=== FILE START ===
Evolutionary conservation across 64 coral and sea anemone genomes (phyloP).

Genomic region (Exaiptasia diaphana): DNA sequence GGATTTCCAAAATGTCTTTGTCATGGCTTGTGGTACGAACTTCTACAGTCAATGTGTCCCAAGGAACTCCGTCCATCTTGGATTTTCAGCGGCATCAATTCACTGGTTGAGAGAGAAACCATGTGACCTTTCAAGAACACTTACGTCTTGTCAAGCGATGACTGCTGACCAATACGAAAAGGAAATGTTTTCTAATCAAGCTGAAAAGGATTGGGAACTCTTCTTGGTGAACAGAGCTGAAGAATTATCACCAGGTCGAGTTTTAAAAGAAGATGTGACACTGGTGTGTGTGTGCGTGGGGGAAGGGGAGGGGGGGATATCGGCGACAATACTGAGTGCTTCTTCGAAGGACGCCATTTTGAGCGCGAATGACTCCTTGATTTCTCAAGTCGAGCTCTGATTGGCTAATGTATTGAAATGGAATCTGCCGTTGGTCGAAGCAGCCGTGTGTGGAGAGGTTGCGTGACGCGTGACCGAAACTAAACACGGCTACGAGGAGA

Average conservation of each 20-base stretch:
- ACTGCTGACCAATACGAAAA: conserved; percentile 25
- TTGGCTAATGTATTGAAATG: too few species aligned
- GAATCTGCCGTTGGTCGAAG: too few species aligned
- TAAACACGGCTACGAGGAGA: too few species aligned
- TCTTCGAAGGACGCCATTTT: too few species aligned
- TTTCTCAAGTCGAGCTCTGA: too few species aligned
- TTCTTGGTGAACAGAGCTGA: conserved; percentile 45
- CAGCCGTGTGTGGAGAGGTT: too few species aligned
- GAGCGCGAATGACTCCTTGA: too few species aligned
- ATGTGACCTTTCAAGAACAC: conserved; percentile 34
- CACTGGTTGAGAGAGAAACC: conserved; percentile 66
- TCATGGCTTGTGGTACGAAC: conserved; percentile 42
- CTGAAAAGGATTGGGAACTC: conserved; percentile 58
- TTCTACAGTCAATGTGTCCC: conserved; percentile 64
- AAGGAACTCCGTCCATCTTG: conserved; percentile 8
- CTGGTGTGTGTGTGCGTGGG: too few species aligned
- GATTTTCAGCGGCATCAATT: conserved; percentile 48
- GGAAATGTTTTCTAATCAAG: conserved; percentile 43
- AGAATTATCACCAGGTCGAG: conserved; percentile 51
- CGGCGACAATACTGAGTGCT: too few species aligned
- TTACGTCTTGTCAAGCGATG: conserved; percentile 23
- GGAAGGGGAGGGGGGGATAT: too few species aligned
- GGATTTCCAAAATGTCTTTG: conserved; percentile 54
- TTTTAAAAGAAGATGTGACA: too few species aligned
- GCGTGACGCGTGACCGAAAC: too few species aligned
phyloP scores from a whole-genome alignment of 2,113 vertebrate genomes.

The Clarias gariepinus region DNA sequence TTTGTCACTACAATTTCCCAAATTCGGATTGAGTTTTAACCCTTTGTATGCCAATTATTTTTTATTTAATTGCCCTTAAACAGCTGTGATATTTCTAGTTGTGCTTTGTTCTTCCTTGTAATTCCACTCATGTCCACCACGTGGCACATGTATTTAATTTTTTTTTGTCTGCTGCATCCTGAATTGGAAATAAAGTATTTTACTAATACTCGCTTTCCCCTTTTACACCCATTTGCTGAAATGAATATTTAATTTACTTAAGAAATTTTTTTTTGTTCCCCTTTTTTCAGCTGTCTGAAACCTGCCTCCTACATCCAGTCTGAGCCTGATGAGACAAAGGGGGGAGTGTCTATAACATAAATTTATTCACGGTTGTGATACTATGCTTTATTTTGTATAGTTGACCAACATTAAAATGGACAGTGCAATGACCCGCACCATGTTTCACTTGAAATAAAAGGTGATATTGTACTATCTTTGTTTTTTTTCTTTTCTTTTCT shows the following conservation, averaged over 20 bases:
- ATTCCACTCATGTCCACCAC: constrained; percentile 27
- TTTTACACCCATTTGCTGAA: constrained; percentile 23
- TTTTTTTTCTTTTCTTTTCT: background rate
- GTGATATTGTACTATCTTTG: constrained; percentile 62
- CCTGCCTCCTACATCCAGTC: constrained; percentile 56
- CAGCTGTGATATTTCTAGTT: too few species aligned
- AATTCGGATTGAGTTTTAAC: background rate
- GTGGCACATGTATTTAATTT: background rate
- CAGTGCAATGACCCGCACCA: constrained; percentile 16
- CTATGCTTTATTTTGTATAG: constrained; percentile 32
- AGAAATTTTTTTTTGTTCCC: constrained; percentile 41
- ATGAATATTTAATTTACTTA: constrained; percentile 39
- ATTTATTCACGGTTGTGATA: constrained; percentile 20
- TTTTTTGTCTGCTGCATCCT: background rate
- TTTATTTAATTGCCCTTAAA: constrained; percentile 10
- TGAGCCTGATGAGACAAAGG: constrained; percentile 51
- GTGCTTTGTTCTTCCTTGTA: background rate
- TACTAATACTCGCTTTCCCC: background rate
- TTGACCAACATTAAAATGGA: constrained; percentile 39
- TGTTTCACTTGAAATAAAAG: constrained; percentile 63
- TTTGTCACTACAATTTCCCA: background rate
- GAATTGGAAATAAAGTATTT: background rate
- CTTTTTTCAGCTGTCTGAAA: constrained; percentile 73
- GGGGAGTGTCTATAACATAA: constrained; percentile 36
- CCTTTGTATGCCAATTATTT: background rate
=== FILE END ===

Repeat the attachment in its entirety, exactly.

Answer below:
Evolutionary conservation across 64 coral and sea anemone genomes (phyloP).

Genomic region (Exaiptasia diaphana): DNA sequence GGATTTCCAAAATGTCTTTGTCATGGCTTGTGGTACGAACTTCTACAGTCAATGTGTCCCAAGGAACTCCGTCCATCTTGGATTTTCAGCGGCATCAATTCACTGGTTGAGAGAGAAACCATGTGACCTTTCAAGAACACTTACGTCTTGTCAAGCGATGACTGCTGACCAATACGAAAAGGAAATGTTTTCTAATCAAGCTGAAAAGGATTGGGAACTCTTCTTGGTGAACAGAGCTGAAGAATTATCACCAGGTCGAGTTTTAAAAGAAGATGTGACACTGGTGTGTGTGTGCGTGGGGGAAGGGGAGGGGGGGATATCGGCGACAATACTGAGTGCTTCTTCGAAGGACGCCATTTTGAGCGCGAATGACTCCTTGATTTCTCAAGTCGAGCTCTGATTGGCTAATGTATTGAAATGGAATCTGCCGTTGGTCGAAGCAGCCGTGTGTGGAGAGGTTGCGTGACGCGTGACCGAAACTAAACACGGCTACGAGGAGA

Average conservation of each 20-base stretch:
- ACTGCTGACCAATACGAAAA: conserved; percentile 25
- TTGGCTAATGTATTGAAATG: too few species aligned
- GAATCTGCCGTTGGTCGAAG: too few species aligned
- TAAACACGGCTACGAGGAGA: too few species aligned
- TCTTCGAAGGACGCCATTTT: too few species aligned
- TTTCTCAAGTCGAGCTCTGA: too few species aligned
- TTCTTGGTGAACAGAGCTGA: conserved; percentile 45
- CAGCCGTGTGTGGAGAGGTT: too few species aligned
- GAGCGCGAATGACTCCTTGA: too few species aligned
- ATGTGACCTTTCAAGAACAC: conserved; percentile 34
- CACTGGTTGAGAGAGAAACC: conserved; percentile 66
- TCATGGCTTGTGGTACGAAC: conserved; percentile 42
- CTGAAAAGGATTGGGAACTC: conserved; percentile 58
- TTCTACAGTCAATGTGTCCC: conserved; percentile 64
- AAGGAACTCCGTCCATCTTG: conserved; percentile 8
- CTGGTGTGTGTGTGCGTGGG: too few species aligned
- GATTTTCAGCGGCATCAATT: conserved; percentile 48
- GGAAATGTTTTCTAATCAAG: conserved; percentile 43
- AGAATTATCACCAGGTCGAG: conserved; percentile 51
- CGGCGACAATACTGAGTGCT: too few species aligned
- TTACGTCTTGTCAAGCGATG: conserved; percentile 23
- GGAAGGGGAGGGGGGGATAT: too few species aligned
- GGATTTCCAAAATGTCTTTG: conserved; percentile 54
- TTTTAAAAGAAGATGTGACA: too few species aligned
- GCGTGACGCGTGACCGAAAC: too few species aligned
phyloP scores from a whole-genome alignment of 2,113 vertebrate genomes.

The Clarias gariepinus region DNA sequence TTTGTCACTACAATTTCCCAAATTCGGATTGAGTTTTAACCCTTTGTATGCCAATTATTTTTTATTTAATTGCCCTTAAACAGCTGTGATATTTCTAGTTGTGCTTTGTTCTTCCTTGTAATTCCACTCATGTCCACCACGTGGCACATGTATTTAATTTTTTTTTGTCTGCTGCATCCTGAATTGGAAATAAAGTATTTTACTAATACTCGCTTTCCCCTTTTACACCCATTTGCTGAAATGAATATTTAATTTACTTAAGAAATTTTTTTTTGTTCCCCTTTTTTCAGCTGTCTGAAACCTGCCTCCTACATCCAGTCTGAGCCTGATGAGACAAAGGGGGGAGTGTCTATAACATAAATTTATTCACGGTTGTGATACTATGCTTTATTTTGTATAGTTGACCAACATTAAAATGGACAGTGCAATGACCCGCACCATGTTTCACTTGAAATAAAAGGTGATATTGTACTATCTTTGTTTTTTTTCTTTTCTTTTCT shows the following conservation, averaged over 20 bases:
- ATTCCACTCATGTCCACCAC: constrained; percentile 27
- TTTTACACCCATTTGCTGAA: constrained; percentile 23
- TTTTTTTTCTTTTCTTTTCT: background rate
- GTGATATTGTACTATCTTTG: constrained; percentile 62
- CCTGCCTCCTACATCCAGTC: constrained; percentile 56
- CAGCTGTGATATTTCTAGTT: too few species aligned
- AATTCGGATTGAGTTTTAAC: background rate
- GTGGCACATGTATTTAATTT: background rate
- CAGTGCAATGACCCGCACCA: constrained; percentile 16
- CTATGCTTTATTTTGTATAG: constrained; percentile 32
- AGAAATTTTTTTTTGTTCCC: constrained; percentile 41
- ATGAATATTTAATTTACTTA: constrained; percentile 39
- ATTTATTCACGGTTGTGATA: constrained; percentile 20
- TTTTTTGTCTGCTGCATCCT: background rate
- TTTATTTAATTGCCCTTAAA: constrained; percentile 10
- TGAGCCTGATGAGACAAAGG: constrained; percentile 51
- GTGCTTTGTTCTTCCTTGTA: background rate
- TACTAATACTCGCTTTCCCC: background rate
- TTGACCAACATTAAAATGGA: constrained; percentile 39
- TGTTTCACTTGAAATAAAAG: constrained; percentile 63
- TTTGTCACTACAATTTCCCA: background rate
- GAATTGGAAATAAAGTATTT: background rate
- CTTTTTTCAGCTGTCTGAAA: constrained; percentile 73
- GGGGAGTGTCTATAACATAA: constrained; percentile 36
- CCTTTGTATGCCAATTATTT: background rate